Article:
Small home renovation: ‘There’s no point in adding floor area for the sake of it’

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Garden designer Ingrid Smyth brought a skilled touch when renovating the family home in Dublin’s Liberties

Some people dream of massive home extensions. Not Ingrid Smyth. The garden designer would prefer to have more room outside, but when it came to renovating the family home on Oscar Square in Dublin’s Liberties, she had to borrow space from the back garden. “Still, it was all worth it,” she says.

She bought the three-bedroom house with her husband, engineer Shane Torpey, in 2008 when their two sons were toddlers. “We didn’t do much with the house when we moved in because we didn’t have the money and it’s kind of pointless doing a fancy job on your house if the children are climbing over furniture and there are hand prints everywhere,” she says.

They finally bit the bullet in 2020 and embarked on a renovation. “These houses are 100 years old so even though they are small and mass concrete, the original windows were very cold and the heating system wasn’t up to standard,” says Smyth. The kitchen and living area was cramped and the boys were sharing a bedroom because she was using the third bedroom for an office. As they were entering their teenage years, more space was needed. But not too much.

“We believe strongly there’s no point in adding floor area for the sake of it because you have to pay for it and heat it and clean it,” she says.


The extension to the back and side of the house increased their floor area by 24sq m (258sq ft). They now have a more spacious kitchen and living area which is perfect for entertaining. “We can fit 10 people at the dining table and four at the kitchen counter – a big improvement,” she says.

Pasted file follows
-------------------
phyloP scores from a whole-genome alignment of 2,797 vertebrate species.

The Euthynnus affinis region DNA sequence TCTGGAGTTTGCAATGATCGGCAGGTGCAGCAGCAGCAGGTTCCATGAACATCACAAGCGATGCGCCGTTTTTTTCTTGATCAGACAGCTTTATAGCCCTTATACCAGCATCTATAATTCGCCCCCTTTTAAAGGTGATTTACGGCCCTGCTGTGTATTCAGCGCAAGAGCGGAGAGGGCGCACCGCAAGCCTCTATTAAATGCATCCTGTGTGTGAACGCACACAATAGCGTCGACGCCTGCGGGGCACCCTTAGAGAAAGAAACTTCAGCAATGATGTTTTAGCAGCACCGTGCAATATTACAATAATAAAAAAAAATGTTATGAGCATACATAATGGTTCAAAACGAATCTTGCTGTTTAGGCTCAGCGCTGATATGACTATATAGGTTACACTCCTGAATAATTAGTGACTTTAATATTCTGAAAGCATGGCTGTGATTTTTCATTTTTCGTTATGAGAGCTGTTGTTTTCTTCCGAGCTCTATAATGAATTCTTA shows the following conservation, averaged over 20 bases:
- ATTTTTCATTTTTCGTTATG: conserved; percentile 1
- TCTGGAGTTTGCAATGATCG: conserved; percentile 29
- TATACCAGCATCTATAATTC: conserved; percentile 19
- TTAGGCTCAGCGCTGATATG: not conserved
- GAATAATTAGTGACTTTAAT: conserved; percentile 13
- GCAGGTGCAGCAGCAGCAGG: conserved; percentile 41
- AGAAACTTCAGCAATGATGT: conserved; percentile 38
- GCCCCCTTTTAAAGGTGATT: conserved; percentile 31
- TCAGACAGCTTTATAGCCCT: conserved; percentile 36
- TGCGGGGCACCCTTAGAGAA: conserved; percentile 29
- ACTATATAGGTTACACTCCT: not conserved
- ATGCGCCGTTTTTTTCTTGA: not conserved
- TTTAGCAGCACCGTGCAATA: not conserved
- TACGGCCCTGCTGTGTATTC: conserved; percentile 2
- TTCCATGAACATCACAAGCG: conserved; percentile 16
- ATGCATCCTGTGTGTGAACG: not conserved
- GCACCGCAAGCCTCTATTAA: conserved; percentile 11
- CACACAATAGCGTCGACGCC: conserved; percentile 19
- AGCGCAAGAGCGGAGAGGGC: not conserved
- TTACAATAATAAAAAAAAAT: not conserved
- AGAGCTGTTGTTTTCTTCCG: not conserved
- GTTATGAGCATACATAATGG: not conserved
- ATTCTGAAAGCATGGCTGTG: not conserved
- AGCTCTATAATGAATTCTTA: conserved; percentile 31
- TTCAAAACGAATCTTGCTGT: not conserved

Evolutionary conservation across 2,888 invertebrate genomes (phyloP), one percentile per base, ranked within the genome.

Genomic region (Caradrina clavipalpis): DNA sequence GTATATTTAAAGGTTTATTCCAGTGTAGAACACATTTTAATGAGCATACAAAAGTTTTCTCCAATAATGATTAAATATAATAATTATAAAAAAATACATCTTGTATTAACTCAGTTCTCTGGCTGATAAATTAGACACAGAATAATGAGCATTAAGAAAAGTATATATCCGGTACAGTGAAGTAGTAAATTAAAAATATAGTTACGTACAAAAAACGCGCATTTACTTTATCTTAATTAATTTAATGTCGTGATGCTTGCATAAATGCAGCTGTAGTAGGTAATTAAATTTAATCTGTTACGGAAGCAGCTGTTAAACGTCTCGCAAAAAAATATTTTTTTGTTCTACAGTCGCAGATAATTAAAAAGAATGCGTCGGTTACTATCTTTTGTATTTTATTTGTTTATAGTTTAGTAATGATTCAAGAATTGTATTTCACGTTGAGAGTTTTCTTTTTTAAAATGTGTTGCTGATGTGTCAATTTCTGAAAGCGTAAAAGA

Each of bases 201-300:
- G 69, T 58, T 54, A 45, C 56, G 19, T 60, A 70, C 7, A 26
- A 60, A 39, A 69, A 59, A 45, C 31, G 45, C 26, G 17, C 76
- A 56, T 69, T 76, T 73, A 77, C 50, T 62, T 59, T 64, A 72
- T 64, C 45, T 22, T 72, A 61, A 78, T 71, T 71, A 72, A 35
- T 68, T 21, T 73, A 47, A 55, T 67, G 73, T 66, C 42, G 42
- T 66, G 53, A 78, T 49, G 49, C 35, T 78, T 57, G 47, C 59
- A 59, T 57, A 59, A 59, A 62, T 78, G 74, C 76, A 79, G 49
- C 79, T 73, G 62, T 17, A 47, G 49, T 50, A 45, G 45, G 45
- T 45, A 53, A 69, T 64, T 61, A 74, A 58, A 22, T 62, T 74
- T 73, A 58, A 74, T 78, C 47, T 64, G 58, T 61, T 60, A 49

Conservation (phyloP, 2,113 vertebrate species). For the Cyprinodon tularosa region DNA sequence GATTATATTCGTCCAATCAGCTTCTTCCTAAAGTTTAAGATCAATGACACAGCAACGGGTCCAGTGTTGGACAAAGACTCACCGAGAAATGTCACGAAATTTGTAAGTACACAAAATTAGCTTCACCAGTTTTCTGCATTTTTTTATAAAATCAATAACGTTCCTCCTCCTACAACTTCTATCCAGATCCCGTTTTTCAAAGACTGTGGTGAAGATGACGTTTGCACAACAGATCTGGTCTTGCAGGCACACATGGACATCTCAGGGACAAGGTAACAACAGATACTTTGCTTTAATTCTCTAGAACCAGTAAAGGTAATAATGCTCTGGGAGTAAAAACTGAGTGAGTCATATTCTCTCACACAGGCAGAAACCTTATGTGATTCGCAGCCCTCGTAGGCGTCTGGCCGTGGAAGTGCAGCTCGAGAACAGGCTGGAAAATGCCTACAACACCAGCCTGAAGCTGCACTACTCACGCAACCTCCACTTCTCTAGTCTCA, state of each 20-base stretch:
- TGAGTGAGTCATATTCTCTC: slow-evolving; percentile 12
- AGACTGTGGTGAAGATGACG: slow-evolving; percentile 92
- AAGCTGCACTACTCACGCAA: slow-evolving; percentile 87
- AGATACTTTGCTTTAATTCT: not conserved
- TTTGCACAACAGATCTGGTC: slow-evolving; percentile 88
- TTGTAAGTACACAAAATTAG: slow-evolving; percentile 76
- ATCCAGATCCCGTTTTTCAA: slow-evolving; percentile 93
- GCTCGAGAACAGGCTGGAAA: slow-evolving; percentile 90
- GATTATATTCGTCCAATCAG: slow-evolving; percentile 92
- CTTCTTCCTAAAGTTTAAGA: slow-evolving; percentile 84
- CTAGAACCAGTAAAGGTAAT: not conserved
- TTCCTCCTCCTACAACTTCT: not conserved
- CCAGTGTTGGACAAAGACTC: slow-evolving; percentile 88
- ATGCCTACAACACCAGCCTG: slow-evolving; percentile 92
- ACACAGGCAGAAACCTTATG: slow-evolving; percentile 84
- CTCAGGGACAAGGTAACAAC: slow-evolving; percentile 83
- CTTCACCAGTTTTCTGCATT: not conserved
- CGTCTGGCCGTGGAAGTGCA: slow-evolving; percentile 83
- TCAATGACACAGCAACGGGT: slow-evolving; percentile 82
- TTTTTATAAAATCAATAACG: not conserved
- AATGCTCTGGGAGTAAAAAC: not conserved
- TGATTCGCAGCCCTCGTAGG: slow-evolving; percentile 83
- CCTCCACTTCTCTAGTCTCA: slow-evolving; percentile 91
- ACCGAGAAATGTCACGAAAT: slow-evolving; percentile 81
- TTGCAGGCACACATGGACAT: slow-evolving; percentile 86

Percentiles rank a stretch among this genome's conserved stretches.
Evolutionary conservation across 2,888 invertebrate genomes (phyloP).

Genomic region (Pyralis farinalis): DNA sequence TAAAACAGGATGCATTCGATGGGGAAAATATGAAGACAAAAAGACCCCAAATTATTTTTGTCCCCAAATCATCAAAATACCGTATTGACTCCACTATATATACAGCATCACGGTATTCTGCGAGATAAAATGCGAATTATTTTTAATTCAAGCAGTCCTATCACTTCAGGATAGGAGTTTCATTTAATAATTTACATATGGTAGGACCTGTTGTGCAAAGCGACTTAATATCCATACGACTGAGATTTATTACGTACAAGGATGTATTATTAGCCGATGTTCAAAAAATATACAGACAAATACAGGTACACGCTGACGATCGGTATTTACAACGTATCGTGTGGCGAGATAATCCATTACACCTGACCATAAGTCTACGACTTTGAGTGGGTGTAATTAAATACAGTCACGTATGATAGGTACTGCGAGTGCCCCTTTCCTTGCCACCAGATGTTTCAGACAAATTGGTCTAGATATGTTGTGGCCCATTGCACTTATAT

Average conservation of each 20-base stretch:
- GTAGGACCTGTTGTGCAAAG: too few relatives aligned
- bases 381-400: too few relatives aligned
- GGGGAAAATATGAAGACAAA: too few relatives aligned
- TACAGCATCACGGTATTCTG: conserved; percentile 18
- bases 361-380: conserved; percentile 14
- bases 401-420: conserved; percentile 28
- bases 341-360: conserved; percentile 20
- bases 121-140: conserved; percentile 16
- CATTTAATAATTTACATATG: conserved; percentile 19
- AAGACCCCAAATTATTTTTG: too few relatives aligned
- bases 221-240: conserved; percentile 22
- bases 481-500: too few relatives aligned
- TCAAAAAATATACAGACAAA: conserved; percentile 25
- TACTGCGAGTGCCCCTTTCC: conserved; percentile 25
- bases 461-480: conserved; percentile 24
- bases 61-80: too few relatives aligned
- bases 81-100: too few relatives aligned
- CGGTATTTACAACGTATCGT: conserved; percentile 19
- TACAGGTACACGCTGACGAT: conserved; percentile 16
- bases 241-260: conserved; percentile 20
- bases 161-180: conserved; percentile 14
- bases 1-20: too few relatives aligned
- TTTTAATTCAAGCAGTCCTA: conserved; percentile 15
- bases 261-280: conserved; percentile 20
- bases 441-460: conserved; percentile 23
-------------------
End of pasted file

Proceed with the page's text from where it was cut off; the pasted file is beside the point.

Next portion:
They incorporated the side entrance into their living area and it now houses her office and moonlights as a games room in the evening.

The couple worked closely with Jim Lawler of Melted Snow Architects during the renovation process. She spent 18 years in an architect’s office and says her husband has a great eye for design. “We did all the fine detail in terms of the kitchen design, the floor finishes, the fitted furniture and the upholstery.”

Duffin Joinery in Wexford provided all the seating, kitchen units, shelving, wardrobes and office furniture while Chair Doctor did the upholstery. “The use of fitted furniture makes a big difference when you don’t have a lot of space.” The diningroom seating has generous storage underneath while wardrobes and shelving run to the ceiling to maximise storage space.

They also upgraded the insulation and heating. The underfloor heating works very well with the Forbo Surestep vinyl floor covering, she says. It looks like polished concrete “but it’s got a nice bit of warmth to it”.

The 100-year-old house still has the original balustrades and fireplaces. It now has a Ber rating of C1. If they bricked up the fireplaces, it would rise to B3, but she said it would have been a shame to do that.

What makes for a happy family life is that you are with each other but you have your separate zones. I love to sit at the window looking at the garden

The fitted furniture includes generous window seating looking on to the garden. She resisted the temptation to fill the space with furniture. “It’s a breathing space. Do you really need to have a massive coffee table when you can do Pilates there? My son does gymnastics and he could easily do a cartwheel here.”